What we need to do is treat our neighbour the way they want to be treated. After all, we want to be treated the way…we want to be treated. It seems simple. However, it is a necessity we not only put ourselves in the other person’s shoes, shirt, pants, and coat but also in their time, country, family, situations. We cannot do this by assuming their position—assuming the most applicable stereotype.

There is a subtle reminder at the end of the commandeer of Leviticus 19. “Love them as yourself, for you were foreigners in Egypt.” How do you want to be treated?

Do you want someone to listen to you? Someone to not assume they know you, but take the time? Maybe to see you as a person—wants, needs, desires, dreams?

We are all complex creatures. We are all creatures God loves and calls children. We thus should treat each other as though we are, and they are.

The reminder in Leviticus that the Hebrew people, too, were once foreigners is a reminder to all of us as we look to the stranger.

We have all been misunderstood. At times others have assumed things to be true about us based on our family, education, skin tone, religion, or nationality. At one time in the late 1500s, my ancestors were foreigners arriving in my country encountering strangers, my other ancestors who had been here for hundreds of years prior. It didn’t go well. There is baggage from these types of interactions that still looms in my country today.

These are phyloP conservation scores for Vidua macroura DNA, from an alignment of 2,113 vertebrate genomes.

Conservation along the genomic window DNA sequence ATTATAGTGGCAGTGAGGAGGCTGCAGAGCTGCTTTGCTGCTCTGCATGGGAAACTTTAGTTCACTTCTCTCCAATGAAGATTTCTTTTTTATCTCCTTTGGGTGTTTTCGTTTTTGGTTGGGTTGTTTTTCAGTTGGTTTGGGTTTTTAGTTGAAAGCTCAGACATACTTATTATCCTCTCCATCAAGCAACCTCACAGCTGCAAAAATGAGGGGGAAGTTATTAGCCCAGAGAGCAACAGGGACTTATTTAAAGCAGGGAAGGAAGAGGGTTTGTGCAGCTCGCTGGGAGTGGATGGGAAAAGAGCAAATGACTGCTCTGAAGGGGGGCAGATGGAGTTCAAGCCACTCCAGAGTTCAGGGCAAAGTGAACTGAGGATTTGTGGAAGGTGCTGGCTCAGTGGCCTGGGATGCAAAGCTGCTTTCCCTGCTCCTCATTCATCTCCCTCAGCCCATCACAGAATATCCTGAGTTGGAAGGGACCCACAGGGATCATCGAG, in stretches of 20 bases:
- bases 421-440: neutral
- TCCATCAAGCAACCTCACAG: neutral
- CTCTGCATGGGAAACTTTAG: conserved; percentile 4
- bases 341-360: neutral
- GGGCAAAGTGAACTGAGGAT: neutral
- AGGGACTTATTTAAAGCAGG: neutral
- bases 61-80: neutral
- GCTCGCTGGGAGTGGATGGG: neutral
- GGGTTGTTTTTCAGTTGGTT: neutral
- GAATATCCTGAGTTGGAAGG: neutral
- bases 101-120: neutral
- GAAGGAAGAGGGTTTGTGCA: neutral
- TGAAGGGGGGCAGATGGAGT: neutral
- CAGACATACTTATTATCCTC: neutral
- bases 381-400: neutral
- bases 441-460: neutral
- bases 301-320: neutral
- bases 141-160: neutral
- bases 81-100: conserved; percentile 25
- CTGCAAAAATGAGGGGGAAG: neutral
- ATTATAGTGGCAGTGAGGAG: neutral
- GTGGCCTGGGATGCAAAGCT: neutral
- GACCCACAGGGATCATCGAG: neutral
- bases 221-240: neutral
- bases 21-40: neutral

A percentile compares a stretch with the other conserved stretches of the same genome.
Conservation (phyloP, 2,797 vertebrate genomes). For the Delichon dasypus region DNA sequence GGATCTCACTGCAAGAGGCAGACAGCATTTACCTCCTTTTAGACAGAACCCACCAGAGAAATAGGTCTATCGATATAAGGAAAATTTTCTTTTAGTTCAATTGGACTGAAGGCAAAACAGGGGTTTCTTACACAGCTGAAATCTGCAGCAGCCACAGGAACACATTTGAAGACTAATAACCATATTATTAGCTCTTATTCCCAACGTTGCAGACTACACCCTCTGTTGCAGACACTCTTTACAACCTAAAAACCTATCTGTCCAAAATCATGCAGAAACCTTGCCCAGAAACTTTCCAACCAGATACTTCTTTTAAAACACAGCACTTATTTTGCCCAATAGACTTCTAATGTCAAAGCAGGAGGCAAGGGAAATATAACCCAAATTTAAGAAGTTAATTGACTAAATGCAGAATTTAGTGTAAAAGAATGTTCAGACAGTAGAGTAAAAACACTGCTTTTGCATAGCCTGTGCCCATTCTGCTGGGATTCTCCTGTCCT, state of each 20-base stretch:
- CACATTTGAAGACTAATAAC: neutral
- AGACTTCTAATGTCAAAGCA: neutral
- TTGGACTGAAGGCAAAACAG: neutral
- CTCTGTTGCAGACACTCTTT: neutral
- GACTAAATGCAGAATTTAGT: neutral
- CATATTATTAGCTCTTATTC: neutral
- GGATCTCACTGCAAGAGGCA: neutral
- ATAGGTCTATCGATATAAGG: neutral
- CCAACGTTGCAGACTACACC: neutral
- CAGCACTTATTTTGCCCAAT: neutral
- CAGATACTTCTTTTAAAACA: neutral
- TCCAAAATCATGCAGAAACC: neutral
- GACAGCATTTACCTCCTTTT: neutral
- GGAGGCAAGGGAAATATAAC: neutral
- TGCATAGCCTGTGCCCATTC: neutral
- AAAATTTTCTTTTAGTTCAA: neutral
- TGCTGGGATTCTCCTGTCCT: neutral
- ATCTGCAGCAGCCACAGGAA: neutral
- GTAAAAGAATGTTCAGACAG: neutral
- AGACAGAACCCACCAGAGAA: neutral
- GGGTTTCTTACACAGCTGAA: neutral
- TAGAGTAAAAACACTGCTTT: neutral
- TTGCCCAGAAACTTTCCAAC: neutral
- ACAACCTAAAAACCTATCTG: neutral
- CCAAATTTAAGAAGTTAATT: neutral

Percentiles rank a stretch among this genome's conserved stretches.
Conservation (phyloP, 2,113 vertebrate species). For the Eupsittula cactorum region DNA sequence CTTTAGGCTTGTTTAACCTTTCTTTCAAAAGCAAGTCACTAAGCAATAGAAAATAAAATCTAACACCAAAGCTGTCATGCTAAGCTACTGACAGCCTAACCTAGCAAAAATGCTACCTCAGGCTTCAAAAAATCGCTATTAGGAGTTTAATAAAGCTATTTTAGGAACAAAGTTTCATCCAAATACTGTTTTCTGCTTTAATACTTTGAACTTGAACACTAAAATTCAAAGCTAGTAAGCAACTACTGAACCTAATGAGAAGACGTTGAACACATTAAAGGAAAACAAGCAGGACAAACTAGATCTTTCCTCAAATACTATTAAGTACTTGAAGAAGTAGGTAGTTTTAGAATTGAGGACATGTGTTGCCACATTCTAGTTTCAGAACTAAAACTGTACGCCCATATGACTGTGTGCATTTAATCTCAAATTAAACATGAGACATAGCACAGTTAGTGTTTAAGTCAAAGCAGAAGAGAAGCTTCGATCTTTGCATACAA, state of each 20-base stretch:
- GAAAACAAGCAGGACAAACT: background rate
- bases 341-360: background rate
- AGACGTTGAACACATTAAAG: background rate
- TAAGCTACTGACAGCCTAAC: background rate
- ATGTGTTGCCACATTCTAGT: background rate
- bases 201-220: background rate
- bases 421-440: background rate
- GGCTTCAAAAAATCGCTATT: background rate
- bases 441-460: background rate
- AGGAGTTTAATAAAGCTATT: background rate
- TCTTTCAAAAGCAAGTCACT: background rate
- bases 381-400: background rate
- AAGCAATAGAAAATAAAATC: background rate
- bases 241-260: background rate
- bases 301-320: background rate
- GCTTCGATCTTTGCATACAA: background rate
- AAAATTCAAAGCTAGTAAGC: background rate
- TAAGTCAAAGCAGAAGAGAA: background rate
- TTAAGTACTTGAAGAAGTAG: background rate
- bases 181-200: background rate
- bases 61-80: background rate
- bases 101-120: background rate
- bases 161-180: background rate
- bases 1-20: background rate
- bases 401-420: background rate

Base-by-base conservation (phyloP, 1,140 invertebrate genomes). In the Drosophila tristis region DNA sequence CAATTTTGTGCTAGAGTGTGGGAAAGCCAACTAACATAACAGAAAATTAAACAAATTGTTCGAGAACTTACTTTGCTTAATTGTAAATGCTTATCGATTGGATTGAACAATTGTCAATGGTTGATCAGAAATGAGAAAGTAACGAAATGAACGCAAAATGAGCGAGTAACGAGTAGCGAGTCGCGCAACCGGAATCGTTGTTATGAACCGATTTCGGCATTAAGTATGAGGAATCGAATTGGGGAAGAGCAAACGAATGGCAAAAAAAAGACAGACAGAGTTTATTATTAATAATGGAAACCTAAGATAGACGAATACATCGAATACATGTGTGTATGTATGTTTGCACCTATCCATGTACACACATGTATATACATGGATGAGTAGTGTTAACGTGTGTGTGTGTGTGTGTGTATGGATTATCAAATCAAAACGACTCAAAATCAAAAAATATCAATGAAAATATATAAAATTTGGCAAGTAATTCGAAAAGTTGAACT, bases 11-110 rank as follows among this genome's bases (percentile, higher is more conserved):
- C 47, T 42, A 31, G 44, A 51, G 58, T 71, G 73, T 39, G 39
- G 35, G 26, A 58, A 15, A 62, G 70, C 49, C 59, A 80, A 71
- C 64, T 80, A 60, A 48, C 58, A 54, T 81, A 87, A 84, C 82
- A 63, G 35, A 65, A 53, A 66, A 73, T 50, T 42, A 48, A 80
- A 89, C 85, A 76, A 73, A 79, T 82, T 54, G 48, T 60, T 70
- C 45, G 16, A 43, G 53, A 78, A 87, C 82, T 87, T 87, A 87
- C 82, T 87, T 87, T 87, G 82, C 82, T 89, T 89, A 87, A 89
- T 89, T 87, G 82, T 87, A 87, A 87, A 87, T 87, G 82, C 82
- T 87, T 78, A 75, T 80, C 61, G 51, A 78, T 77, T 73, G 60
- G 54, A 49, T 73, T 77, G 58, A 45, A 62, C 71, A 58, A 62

The great news, it’s a new day. You are a new person. We can take the advice that God gave the Hebrew people nearly 6000 years ago. Today, let’s choose to see the stranger.

Check out the resources used for this post

How to deal with that jerk in line!

Coupling.

Have you heard the term? The word has a lot of applications, but I am speaking about the coupling of experiences. I first heard it used this way while listening to the audiobook, Talking To Strangers by Malcolm Gladwell (maybe the most important book to come out in 2019).

The premise of Gladwell’s use of coupling dealt with how specific circumstances provide an opportunity for people’s actions. Though Gladwell is specifically speaking of suicide and how, say the Goldengate bridge doesn’t have a safety net to prevent people from killing themselves, provides an opportunity for people to jump when they may not have. Gladwell, of course, goes into more detail and addresses the topic to a deeper degree.